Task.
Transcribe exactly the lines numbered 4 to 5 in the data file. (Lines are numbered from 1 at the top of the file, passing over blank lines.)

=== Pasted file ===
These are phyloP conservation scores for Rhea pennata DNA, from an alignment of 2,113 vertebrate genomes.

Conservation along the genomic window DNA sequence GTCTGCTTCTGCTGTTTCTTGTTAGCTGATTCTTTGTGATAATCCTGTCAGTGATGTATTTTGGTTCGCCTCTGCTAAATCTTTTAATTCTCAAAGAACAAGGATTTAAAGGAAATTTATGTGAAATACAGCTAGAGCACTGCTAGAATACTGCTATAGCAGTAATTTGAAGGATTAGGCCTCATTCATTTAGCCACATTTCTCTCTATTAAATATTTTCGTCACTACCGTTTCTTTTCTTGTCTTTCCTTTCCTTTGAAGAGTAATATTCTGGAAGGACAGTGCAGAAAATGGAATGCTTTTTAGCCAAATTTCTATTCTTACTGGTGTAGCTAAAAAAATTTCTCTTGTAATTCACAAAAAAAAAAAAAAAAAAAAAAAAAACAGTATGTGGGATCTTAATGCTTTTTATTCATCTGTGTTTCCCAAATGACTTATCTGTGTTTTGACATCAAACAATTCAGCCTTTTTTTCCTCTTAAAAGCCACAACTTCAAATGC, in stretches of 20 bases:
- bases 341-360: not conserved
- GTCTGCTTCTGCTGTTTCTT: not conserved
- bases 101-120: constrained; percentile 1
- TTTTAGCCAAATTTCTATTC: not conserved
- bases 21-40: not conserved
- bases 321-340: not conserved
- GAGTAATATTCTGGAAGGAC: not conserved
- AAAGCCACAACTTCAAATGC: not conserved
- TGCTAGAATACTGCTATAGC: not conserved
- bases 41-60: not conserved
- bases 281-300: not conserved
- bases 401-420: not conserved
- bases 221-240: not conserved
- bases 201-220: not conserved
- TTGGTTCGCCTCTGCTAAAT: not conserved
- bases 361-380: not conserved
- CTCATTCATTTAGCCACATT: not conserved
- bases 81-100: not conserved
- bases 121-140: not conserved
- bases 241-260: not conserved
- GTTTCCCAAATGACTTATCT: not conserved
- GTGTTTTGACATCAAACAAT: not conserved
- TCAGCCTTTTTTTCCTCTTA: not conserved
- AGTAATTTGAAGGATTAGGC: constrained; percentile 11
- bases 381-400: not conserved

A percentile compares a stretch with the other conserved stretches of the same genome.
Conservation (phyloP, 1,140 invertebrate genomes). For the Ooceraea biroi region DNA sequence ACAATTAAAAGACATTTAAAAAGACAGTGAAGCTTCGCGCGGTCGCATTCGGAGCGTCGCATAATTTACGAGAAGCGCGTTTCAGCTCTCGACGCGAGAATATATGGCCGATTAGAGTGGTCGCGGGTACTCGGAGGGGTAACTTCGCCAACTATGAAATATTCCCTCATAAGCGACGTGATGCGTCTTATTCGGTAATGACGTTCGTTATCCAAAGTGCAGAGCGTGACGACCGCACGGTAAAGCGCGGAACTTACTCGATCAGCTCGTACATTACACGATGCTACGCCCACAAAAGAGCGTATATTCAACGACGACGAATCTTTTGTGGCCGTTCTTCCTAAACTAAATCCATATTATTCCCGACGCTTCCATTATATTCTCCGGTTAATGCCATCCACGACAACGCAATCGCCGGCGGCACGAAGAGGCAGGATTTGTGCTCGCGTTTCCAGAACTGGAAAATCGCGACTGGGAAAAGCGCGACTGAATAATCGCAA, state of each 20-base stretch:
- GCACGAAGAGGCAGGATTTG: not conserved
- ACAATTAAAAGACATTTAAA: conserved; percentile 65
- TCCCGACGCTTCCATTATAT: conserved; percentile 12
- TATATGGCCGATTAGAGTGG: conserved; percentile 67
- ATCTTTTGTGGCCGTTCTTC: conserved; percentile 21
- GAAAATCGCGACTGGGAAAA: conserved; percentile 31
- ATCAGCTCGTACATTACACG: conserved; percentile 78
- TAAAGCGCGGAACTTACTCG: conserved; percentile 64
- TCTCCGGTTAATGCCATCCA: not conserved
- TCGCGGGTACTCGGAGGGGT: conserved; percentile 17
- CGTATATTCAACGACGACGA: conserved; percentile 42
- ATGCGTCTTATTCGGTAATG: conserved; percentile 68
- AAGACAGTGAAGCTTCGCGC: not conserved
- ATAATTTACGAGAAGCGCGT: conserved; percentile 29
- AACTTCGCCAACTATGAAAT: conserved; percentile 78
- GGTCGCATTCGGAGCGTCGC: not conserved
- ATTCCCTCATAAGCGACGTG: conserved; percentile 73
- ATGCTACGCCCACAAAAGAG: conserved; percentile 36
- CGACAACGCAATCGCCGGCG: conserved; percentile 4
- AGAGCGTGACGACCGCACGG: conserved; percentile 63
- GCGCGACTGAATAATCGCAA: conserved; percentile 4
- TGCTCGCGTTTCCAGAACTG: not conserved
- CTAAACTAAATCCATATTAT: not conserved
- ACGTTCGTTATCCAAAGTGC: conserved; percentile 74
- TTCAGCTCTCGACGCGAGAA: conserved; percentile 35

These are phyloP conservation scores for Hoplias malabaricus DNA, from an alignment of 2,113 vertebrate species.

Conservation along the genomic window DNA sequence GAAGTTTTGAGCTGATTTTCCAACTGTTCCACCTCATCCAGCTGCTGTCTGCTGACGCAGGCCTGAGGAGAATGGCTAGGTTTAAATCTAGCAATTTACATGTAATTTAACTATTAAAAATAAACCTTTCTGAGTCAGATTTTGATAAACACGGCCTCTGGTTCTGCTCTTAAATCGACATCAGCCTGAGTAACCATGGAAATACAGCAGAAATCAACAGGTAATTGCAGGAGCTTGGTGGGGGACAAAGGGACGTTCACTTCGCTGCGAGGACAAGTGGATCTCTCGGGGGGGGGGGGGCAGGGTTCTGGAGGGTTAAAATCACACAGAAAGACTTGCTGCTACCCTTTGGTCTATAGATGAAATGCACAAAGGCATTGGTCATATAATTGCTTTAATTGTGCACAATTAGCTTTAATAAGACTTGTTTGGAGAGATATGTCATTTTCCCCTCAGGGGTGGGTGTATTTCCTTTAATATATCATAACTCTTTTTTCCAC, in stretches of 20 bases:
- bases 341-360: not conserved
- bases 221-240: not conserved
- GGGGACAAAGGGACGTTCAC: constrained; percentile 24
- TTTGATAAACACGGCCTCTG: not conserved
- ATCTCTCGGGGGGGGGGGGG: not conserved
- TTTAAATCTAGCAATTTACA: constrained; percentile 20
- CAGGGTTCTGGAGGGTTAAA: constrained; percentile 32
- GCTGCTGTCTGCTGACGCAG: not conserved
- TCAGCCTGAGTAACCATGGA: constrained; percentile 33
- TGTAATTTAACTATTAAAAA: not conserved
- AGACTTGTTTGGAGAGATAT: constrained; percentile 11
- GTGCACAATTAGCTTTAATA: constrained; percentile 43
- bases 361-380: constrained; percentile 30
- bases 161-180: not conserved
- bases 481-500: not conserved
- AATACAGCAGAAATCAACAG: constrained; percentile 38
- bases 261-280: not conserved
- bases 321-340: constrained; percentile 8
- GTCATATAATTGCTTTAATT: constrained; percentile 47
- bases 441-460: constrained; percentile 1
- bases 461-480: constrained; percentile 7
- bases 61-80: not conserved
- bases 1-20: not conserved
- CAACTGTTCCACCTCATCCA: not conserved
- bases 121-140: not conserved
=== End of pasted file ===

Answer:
- GTCTGCTTCTGCTGTTTCTT: not conserved
- bases 101-120: constrained; percentile 1